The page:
College of Arts and Letters Introduces New Business Economics Minor

Author: First Year of Studies

College of Arts and Letters Introduces New Business Economics Minor

The College of Arts and Letters is introducing a new business economics minor for students in the College who want to pursue a liberal arts education while also developing literacy in basic business economics principles.

“Our students already develop a number of skills that are critical to success in any career or profession — the ability to write well, speak confidently and intelligently, and analyze complex situations and information,” says John T. McGreevy, dean of the college. “What this new program offers students is a solid grounding in basic economics and business principles.

The minor consists of five courses: microeconomics and macroeconomics, taught by the faculty in the Department of Economics; one course each in accounting and finance, taught by faculty from the Mendoza College of Business; and a course in statistics taught by faculty from either Arts and Letters or the College of Science.

The program, McGreevy says, is designed to complement the marketplace adaptability of liberal arts alumni. “Even now,” McGreevy says, “our graduates are admitted to the best professional schools and service programs. And the 45 percent or so of our graduates who enter the paid labor force right away have extraordinary success on the job market.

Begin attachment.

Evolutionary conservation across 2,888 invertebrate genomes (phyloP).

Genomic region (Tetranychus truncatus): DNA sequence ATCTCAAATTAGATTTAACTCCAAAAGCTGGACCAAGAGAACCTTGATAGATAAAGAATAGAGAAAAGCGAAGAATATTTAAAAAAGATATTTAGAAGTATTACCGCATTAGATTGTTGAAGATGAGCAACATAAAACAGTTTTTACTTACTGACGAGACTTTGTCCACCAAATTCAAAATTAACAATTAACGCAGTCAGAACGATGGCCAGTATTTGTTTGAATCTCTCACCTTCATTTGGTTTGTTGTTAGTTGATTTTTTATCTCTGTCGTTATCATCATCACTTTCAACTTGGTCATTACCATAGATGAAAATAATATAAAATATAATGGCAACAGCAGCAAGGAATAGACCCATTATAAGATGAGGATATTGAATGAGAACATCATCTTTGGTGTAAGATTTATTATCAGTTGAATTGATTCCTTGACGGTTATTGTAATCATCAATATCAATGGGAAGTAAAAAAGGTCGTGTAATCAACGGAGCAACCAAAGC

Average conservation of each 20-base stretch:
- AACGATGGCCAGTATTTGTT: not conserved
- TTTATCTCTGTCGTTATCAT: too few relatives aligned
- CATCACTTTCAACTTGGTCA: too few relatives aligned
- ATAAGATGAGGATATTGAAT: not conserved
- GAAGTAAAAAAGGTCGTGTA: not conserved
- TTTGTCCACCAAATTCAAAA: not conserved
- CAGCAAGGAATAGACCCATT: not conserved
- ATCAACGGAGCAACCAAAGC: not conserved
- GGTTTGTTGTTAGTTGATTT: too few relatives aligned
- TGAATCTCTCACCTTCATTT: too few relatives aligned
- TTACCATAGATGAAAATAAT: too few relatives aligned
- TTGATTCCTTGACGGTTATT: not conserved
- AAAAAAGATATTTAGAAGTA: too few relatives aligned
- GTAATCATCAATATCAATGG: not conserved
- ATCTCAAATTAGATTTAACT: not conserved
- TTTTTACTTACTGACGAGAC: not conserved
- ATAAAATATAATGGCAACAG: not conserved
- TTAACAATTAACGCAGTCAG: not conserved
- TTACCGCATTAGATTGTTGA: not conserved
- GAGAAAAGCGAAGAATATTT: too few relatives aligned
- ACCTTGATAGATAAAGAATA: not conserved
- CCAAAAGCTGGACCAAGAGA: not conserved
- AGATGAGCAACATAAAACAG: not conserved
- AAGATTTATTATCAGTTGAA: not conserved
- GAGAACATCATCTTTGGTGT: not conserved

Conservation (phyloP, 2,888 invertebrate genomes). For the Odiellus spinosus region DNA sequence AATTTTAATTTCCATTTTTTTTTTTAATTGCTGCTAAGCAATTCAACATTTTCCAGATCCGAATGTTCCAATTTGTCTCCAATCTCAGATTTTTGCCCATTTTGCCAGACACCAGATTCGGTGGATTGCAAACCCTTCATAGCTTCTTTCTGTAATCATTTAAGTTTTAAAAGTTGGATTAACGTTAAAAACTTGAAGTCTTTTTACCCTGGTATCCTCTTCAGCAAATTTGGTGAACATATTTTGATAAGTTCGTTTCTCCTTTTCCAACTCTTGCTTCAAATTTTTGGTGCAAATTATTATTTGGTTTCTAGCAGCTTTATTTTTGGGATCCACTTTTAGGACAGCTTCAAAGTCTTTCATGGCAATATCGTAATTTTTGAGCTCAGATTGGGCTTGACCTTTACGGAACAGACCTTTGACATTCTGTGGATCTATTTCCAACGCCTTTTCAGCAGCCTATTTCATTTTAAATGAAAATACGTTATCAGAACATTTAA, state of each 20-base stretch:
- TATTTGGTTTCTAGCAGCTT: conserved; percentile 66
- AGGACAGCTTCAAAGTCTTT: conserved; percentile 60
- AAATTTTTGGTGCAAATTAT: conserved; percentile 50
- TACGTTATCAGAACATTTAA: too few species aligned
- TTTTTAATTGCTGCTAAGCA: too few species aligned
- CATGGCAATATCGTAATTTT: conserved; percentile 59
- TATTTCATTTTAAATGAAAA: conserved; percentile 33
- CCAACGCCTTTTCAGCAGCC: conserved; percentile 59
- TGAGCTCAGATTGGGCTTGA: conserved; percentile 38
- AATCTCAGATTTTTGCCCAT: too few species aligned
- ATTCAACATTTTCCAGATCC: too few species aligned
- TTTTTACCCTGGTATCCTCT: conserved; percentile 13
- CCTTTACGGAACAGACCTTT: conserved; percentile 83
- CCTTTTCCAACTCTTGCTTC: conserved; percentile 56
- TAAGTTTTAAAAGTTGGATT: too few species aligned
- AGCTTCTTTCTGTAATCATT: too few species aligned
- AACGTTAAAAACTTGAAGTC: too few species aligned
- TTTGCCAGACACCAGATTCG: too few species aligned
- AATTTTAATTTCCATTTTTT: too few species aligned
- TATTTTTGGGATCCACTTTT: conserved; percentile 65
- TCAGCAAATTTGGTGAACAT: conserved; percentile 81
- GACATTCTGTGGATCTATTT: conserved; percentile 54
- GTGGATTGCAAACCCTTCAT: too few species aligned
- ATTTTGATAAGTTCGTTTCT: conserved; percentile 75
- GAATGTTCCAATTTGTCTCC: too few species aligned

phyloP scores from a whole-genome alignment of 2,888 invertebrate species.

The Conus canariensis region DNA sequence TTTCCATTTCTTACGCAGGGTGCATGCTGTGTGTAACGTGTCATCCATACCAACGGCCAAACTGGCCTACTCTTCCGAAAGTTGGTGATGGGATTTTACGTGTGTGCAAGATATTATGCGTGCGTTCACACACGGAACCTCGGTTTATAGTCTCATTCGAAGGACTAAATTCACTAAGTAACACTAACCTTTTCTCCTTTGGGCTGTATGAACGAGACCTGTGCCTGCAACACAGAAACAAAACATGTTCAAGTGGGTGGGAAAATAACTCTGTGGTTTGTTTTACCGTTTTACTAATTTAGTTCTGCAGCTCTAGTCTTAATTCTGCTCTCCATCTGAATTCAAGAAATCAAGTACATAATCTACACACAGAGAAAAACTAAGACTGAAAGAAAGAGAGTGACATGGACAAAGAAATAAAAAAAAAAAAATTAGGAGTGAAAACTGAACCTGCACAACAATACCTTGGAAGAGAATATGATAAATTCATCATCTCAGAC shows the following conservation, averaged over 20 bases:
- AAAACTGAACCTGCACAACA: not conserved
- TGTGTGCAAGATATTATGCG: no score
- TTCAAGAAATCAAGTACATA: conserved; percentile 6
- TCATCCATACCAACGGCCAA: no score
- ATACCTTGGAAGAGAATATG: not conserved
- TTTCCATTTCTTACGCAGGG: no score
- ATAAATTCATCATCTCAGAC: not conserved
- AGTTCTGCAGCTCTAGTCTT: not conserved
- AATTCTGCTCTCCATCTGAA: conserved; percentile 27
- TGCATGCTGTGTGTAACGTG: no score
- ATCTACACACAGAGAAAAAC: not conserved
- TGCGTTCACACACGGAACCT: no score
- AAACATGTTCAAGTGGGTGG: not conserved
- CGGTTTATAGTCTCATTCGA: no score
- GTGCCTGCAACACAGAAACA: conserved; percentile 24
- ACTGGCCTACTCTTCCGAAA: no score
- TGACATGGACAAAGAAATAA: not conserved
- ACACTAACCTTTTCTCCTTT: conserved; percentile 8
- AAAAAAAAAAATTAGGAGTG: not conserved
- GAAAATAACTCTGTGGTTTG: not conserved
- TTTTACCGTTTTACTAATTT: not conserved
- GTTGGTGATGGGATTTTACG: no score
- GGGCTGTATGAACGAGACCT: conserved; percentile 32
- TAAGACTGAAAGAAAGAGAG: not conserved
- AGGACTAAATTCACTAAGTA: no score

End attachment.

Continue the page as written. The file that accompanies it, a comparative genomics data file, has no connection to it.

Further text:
“People who majored in English, history, psychology and music—they’re already getting jobs that people might think are only there for business majors. We’re simply introducing this new minor to allow interested liberal arts majors to add the ‘vocabulary of business’ to their repertoire of skills as well.”

According to the Notre Dame Career Center, graduates from the College of Arts and Letters have the same successful track record as Notre Dame graduates overall: Just one year after entering one of the toughest job markets in a decade, for example, a full 97% of the Arts and Letters Class of 2010 are either employed full time, enrolled in graduate or professional school, or working in a service program.

Looking at longer-term career trajectories, Dan Hesse a 1975 graduate who majored in government and international studies and who now serves as CEO of Sprint Nextel Corporation—says the skills developed by liberal arts students prepare them to excel throughout their professional lives.

As he reports in the 2011 Liberal Arts at Notre Dame brochure, “The Bell System conducted a multi-decade longitudinal research study years ago that correlated management career success with undergraduate major. The study found that liberal arts undergraduates were the most successful … [and] my personal experiences are consistent with this study’s conclusions.

“Liberal arts majors tend to be good critical thinkers who can deal with ambiguity—the absence of ‘right’ and ‘wrong’ answers—which is the more akin to how the real world works,” Hesse says.

The business economics minor for students in the College of Arts and Letters will launch in fall 2012.

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